"Eating disorders really don't care what your sexual orientation is," Bulik said.

Bulik said she once had a male patient whose mother brought him to a pediatrician because she thought he had an eating disorder, but the pediatrician told her that was impossible because "boys don't get eating disorders." So the doctor gave the boy a battery of tests to find a rare disease he didn't have.

Texas therapist Jacquelyn Ekern said many of her male patients fell into anorexia or bulimia after sports -- such as wrestling -- pushed them to be a certain weight in a hurry. The men who develop eating disorders after crash dieting also have underlying psychological factors that predispose them toward eating disorders, such as depression, anxiety or having a parent with an eating disorder.

To make matters worse, men are less likely to seek help once they realize they have a problem, said Dr. Vicki Berkus, who directs Eating Disorder Programs for CRC Health Group.

"I think for males it's that males don't talk about feeling dizzy," Berkus said. "That old 'pull yourself up by the bootstraps, real men don't have issues,' which is totally false." It also tends to be easier for men to hide the physical symptoms of their anorexia, due to baggier clothes and difference in body type.

Even if they are correctly diagnosed and choose to seek treatment, men with eating disorders face additional challenges. Many treatment facilities only accept women. If Victor Avon, a recovered anorexic and spokesman for the National Eating Disorders Association, hadn't found the Center for Eating Disorders Care at University Medical Center of Princeton, an hour from his home in New Jersey, he would have had to travel to Colorado, Utah or Nevada to find a place that accepted him.

Bulik said the latest Diagnostic and Statistical Manual published by the American Psychiatric Association this spring is expected to exclude the missing menstrual cycle from its anorexia description. That's a step toward destroying the misconception that only women can get it.

"This is not something that is rare," she said. "I think we need to get past the misperception that this is something that's rare, because it does a huge disservice to boys and men."

Copyright 2013 ABC News Radio


Karl Lagerfeld Says Models Are ‘Not That Skinny’

Antonio de Moraes Barros Filho/WireImage(LONDON) -- Karl Lagerfeld, the Chanel honcho who called Adele “a little too fat” and complained about “fat mummies” ruining fashion, is at it again. In an interview this week with the U.K.’s Channel 4 News, Lagerfeld was asked about the fashion industry’s influence on women’s body image. There was this exchange:

Reporter: “You think it’ll be O.K. for women to be fat in the future?”

Lagerfeld: “Unfortunately, yes.”

Reporter: “But not O.K. now?”

Lagerfeld: “No.”

He then called the subject “ridiculous” and said, “The story with anorexic girls -- nobody works with anorexic girls. That has nothing to do with fashion. People who have that, they have problem with family and things like this. There are less than one percent of anorexic girls, but there are over -- in France, I don’t know about England -- over 30 percent of girls who are big, big, overweight.”

Eating disorders were long ago proven to be complex issues. In terms of the statistics, Lagerfeld actually isn’t that far off, if you apply his numbers to the U.S. Sixty percent of adult women in the U.S. are considered overweight, and just over one-third of those are obese, according to the U.S. Department of Health and Human Services, and the likelihood of an American woman becoming anorexic or bulimic during her lifetime is 0.9 and 1.5 percent, respectively, according to the National Institutes of Health.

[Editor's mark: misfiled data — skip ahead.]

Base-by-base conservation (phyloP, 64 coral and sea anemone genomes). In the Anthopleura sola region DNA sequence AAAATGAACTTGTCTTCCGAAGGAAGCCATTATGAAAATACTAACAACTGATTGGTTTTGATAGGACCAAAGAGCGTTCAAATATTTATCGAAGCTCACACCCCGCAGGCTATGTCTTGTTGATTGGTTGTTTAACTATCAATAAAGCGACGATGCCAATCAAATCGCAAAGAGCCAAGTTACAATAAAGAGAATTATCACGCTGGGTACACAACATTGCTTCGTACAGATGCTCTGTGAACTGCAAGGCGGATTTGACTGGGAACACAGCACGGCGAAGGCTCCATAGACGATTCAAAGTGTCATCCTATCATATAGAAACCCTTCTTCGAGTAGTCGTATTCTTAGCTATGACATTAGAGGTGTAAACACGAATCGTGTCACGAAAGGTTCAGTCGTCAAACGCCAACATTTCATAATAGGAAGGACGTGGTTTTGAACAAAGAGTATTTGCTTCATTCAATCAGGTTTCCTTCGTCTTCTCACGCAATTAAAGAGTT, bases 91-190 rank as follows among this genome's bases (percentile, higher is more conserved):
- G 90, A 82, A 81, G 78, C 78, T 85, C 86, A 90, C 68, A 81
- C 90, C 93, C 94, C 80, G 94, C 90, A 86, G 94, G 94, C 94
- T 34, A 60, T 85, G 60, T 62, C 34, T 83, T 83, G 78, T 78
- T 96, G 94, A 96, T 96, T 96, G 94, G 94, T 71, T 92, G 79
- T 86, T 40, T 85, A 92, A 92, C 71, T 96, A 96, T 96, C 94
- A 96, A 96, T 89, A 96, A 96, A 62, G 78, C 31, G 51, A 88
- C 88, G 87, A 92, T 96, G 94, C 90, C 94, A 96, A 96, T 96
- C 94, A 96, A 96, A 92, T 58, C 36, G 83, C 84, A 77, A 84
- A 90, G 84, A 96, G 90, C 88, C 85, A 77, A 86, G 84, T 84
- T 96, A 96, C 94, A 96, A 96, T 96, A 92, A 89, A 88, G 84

But then he went on to say, “The models are skinny but they’re not that skinny. All the new girls are not that skinny. You know, there’s a new evolution.”

Copyright 2012 ABC News Radio


Nicole Scherzinger Reveals 8-Year Bulimia Battle

SAV/FilmMagic(LOS ANGELES) -- As a member of the Pussycat Dolls, Nicole Scherzinger appeared to be at the height of her fame, winning MTV awards, selling albums and appearing all over the world.

Behind the scenes, however, the singer was in the midst of a nearly decade-long battle with bulimia.

“I just hated myself,” Scherzinger, 34, told VH1′s Behind the Music in a special that aired Sunday night. “I hated myself. I really was so disgusted with myself and so embarrassed. I felt so alone. I was in a group, and I never felt so alone in my life.”

Bulimia nervosa is an eating disorder characterized by frequent binge-eating episodes followed by "behavior that compensates for the overeating such as forced vomiting, excessive use of laxatives or diuretics, fasting, excessive exercise, or a combination of these behaviors," according to the National Institute of Mental Health (NIMH).  Unlike anorexia in which someone may engage in extreme diet restrictions even when they appear underweight, bulimic behavior is typically done in secret and is often accompanied by feelings of disgust or shame, NIMH says.

In the revealing interview, Scherzinger says it was her first photo shoot with the all-female group, known for their skimpy outfits and racy dance moves, that started her downward spiral into bulimia.

“It was all new to me and I was incredibly scared,” she said.  “I was not comfortable with my body.”

While some of Scherzinger’s fellow Dolls had a hint of what their bandmate was doing to herself, Scherzinger says the fans who were buying the Dolls’ music and going to their concerts never had a hint of what was behind her smile and sexy dance moves.

“I never did drugs, but kinda doing things to myself was my addiction,” she told VH1. “It’s like when I got off stage, I was on this high, and I’d come back to my room and I’d be alone, so I would just do things. My bulimia was my addiction; hurting myself was my addiction.”